Wednesday, July 20, 2016
When friends and I head into the mountains for a hike or climb, my buds half-jokingly refer to me as "The Expedition Photographer;" and typically I think they expect that I'll shoot photographs like you see above…images one might broadly refer to as "Scenic Beauty," or "Humans in the Wilderness." I'm generally okay with that kind of categorization, as it offers a lot of creative wiggle-room. Most anything I shoot can fit into those two pigeon holes.
Once we return home, I go through my pictures and email a selection out to members of our group. We always have a great time on our hikes, and the photographs are a kind of after-the-fact celebration of the day we spent together.
On our most recent hike, however, the humans in our party, as well as the amazing wilderness, kind of got upstaged. We hikers had chosen Miller Pk. in the Central Washington Cascades as our ultimate destination for the day, and it took us several hours to get to the top. As we arrived and considered which summit rocks looked like the best spots for eating lunch and taking in the views, we realized we were not alone. A mountain goat wandered up, and, though he kept his distance -- we were happy for that because that fella had BIG, sharp-looking horns -- I swear he saw my camera and started posing.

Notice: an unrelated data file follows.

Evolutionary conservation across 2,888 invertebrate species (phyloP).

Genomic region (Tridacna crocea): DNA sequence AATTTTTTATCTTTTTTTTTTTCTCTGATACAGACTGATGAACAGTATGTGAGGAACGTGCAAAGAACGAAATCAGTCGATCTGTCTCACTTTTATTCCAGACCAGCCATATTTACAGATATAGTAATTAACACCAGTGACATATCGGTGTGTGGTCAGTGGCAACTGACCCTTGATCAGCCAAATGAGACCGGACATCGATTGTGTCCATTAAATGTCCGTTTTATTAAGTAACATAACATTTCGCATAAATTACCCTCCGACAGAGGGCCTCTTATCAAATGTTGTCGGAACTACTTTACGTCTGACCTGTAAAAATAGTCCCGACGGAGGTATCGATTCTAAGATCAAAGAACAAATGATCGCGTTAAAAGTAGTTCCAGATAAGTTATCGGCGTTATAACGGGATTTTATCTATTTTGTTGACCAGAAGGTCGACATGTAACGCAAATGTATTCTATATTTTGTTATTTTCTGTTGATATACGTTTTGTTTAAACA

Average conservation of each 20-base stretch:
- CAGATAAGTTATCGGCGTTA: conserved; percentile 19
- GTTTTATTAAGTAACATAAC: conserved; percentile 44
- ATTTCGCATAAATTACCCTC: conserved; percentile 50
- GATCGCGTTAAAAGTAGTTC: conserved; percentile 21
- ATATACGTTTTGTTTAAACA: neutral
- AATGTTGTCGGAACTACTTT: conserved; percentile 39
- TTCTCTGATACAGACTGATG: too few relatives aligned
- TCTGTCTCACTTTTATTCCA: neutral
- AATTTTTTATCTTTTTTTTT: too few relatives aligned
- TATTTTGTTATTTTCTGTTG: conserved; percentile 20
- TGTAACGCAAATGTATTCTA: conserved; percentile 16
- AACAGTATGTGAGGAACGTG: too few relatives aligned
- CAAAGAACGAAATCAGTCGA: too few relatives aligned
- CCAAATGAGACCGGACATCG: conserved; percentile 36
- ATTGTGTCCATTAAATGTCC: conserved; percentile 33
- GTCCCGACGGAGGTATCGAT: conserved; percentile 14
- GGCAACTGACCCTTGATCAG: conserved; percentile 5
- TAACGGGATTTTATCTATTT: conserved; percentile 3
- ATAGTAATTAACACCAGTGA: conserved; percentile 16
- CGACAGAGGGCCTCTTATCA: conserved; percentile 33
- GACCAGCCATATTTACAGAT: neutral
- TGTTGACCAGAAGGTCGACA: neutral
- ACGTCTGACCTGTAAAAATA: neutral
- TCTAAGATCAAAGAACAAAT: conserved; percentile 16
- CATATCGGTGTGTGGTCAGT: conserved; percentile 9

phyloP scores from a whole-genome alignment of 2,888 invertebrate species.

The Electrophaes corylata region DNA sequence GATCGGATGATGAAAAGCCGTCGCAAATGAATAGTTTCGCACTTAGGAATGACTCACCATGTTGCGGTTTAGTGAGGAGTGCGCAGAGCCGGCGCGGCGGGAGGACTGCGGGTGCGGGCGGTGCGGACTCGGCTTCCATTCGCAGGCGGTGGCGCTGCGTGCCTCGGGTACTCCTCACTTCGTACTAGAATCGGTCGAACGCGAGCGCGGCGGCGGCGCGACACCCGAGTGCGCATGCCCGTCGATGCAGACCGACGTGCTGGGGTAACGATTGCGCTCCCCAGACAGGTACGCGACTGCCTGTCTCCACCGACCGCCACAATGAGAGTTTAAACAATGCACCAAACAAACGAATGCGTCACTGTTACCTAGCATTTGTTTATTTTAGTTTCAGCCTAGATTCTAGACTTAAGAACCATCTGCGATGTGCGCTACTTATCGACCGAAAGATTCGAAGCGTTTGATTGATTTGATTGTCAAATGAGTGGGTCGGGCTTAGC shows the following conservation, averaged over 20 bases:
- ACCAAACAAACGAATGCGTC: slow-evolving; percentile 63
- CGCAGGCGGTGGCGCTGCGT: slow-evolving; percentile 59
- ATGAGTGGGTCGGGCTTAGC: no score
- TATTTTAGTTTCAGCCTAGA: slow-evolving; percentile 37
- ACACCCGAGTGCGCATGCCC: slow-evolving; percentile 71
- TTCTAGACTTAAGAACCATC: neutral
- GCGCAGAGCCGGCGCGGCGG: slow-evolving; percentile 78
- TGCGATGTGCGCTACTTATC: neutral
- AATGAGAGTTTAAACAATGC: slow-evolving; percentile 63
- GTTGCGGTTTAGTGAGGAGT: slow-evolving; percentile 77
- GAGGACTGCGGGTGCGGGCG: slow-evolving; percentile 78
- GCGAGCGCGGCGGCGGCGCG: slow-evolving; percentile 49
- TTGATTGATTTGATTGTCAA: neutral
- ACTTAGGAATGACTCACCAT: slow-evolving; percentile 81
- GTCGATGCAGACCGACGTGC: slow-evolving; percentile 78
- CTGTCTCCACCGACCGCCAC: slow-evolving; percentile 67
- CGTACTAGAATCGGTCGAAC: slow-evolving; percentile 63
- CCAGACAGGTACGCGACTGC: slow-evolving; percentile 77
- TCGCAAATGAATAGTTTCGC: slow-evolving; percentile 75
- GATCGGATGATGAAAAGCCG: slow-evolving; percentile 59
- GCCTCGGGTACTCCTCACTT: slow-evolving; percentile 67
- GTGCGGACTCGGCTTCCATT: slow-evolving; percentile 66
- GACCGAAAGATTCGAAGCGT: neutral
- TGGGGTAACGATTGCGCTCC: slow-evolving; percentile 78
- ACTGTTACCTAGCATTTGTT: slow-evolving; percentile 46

He stood on this rock, and that. He strutted about in a way that reminded me of a body builder in competition, workin'-it, workin'-it on stage, showing off his well-trained physique.
I think the goat was pretty full of his fine self, and the wonderful environment where he lived.
It's a good thing goats don't use smartphones, because I have no doubt this fella would be a Selfie-Shootin'-Fool.
Thursday, July 7, 2016
It's been eight years now that I've been photographing the community and culture of the 300-or-so Tibetans who live in the Seattle area. It is a photographic project for which I can't imagine an "end point."
I feel as if I'm in a dream, walking around with my camera in an ancient and amazing, treasure-filled palace. Each door I open in the palace leads to a discovery, something beautiful or new to me, and almost always surprising.
I learned recently that one of my Lama friends at the Tibetan Buddhist monastery in Seattle has taken up painting. My friend, Tulku Yeshe Rinpoche, is already a respected poet and writer and I have read the English translations of a number of his books. His creativity is boundless.
Tulku la's paintings seem, to my eye at least, far beyond what one would expect from a "beginner." He allowed me to photograph him as he worked on a painting of the Potala Palace, for 300 years the home of the Dalai Lamas in Lhasa, Tibet. The current Dalai Lama fled Lhasa in 1959 and lives in exile in India. The Potala palace is now a museum and a World Heritage Site.
As I consider the photographs I'm posting today, I wonder whether Tulku la has the same dream that I have? ... that he, too is walking around in an incredible palace, full of neverending discoveries.